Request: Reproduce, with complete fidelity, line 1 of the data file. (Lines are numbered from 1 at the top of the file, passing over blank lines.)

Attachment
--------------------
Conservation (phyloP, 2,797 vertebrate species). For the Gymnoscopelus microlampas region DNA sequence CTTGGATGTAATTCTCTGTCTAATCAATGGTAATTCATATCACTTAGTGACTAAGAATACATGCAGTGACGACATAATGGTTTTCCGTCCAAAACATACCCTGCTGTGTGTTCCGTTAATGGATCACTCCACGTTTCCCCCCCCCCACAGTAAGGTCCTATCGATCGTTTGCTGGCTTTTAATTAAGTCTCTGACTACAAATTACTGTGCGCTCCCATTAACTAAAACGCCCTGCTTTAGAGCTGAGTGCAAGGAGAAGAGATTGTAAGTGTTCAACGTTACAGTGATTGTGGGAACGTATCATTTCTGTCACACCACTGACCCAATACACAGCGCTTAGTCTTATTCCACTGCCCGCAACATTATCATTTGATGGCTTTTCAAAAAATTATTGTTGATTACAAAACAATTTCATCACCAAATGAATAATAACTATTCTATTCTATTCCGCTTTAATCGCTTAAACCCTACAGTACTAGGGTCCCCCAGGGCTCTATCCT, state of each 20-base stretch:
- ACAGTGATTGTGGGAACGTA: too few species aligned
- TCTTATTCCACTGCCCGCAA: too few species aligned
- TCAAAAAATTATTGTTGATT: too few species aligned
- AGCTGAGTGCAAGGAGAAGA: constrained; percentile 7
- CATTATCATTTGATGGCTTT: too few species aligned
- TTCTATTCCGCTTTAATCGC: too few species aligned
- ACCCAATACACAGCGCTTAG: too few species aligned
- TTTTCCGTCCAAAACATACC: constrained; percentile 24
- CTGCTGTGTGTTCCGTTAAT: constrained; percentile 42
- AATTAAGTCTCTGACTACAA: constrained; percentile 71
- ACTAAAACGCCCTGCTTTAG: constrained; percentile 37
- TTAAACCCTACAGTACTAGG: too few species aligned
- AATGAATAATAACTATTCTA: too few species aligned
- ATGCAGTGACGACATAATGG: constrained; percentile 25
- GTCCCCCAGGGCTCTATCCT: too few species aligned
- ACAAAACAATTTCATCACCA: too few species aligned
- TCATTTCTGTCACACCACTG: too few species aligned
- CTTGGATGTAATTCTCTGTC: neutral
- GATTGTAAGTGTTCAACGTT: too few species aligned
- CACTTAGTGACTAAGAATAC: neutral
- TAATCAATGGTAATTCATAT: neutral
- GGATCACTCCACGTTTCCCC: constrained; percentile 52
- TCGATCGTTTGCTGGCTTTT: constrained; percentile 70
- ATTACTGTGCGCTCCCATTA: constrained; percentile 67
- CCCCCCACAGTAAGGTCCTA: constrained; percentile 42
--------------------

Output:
Conservation (phyloP, 2,797 vertebrate species). For the Gymnoscopelus microlampas region DNA sequence CTTGGATGTAATTCTCTGTCTAATCAATGGTAATTCATATCACTTAGTGACTAAGAATACATGCAGTGACGACATAATGGTTTTCCGTCCAAAACATACCCTGCTGTGTGTTCCGTTAATGGATCACTCCACGTTTCCCCCCCCCCACAGTAAGGTCCTATCGATCGTTTGCTGGCTTTTAATTAAGTCTCTGACTACAAATTACTGTGCGCTCCCATTAACTAAAACGCCCTGCTTTAGAGCTGAGTGCAAGGAGAAGAGATTGTAAGTGTTCAACGTTACAGTGATTGTGGGAACGTATCATTTCTGTCACACCACTGACCCAATACACAGCGCTTAGTCTTATTCCACTGCCCGCAACATTATCATTTGATGGCTTTTCAAAAAATTATTGTTGATTACAAAACAATTTCATCACCAAATGAATAATAACTATTCTATTCTATTCCGCTTTAATCGCTTAAACCCTACAGTACTAGGGTCCCCCAGGGCTCTATCCT, state of each 20-base stretch: